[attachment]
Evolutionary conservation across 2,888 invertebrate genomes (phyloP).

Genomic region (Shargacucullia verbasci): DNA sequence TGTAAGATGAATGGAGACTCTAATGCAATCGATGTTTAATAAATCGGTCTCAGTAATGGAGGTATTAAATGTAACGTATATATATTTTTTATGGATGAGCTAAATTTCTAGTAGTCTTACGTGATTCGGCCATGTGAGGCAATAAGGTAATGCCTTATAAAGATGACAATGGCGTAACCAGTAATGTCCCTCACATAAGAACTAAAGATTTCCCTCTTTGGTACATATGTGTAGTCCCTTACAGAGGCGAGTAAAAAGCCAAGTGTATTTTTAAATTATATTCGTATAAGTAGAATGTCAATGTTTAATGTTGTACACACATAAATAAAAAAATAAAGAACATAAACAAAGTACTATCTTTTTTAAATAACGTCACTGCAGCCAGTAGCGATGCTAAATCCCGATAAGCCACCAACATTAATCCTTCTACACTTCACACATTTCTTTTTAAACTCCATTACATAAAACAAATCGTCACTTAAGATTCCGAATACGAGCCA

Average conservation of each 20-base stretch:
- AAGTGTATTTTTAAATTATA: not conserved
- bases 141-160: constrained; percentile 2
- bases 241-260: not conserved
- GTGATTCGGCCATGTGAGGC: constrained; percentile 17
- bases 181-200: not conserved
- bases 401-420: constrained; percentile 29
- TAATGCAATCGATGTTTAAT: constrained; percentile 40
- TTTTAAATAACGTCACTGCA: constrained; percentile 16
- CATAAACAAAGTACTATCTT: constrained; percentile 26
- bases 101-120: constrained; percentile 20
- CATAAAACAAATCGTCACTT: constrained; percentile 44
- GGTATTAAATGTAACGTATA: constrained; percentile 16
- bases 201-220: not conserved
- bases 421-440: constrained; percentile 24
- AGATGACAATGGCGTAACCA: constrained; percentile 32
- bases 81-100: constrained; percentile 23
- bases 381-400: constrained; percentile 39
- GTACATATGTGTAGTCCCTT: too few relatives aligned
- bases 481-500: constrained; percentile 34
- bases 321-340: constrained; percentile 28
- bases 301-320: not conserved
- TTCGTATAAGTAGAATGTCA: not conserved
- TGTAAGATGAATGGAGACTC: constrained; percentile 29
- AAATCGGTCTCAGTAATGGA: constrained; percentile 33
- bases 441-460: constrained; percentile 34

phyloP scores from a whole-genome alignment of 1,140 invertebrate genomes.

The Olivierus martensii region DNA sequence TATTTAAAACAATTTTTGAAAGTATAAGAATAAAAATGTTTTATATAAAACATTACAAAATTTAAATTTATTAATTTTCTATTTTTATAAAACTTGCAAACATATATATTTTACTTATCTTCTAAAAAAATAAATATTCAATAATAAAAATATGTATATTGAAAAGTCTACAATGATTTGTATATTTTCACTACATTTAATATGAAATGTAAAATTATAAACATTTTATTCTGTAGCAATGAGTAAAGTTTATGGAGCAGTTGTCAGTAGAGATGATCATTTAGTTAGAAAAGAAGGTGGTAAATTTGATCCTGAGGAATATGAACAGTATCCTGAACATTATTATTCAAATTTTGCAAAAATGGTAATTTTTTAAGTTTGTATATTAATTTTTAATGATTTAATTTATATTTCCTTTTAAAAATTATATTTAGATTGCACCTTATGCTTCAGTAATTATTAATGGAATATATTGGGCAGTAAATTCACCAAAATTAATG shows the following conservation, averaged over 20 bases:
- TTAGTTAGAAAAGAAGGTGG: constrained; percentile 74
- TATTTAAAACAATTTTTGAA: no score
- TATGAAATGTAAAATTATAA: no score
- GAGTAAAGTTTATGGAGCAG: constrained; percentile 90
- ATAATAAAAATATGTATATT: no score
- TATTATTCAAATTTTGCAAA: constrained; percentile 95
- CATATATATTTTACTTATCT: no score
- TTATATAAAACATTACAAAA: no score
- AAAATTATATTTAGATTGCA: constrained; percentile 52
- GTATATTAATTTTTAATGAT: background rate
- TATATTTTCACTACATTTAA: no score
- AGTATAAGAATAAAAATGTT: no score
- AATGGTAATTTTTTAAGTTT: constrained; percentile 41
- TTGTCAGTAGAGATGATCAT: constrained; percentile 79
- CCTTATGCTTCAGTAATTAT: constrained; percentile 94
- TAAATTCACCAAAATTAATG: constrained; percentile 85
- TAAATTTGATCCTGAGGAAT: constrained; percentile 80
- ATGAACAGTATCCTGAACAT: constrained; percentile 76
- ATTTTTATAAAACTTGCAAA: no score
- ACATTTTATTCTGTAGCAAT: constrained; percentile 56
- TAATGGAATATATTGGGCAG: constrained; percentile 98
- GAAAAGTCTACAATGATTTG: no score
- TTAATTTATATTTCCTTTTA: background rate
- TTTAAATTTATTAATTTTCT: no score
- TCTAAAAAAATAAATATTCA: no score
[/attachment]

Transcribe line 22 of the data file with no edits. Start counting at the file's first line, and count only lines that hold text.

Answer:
- bases 481-500: constrained; percentile 34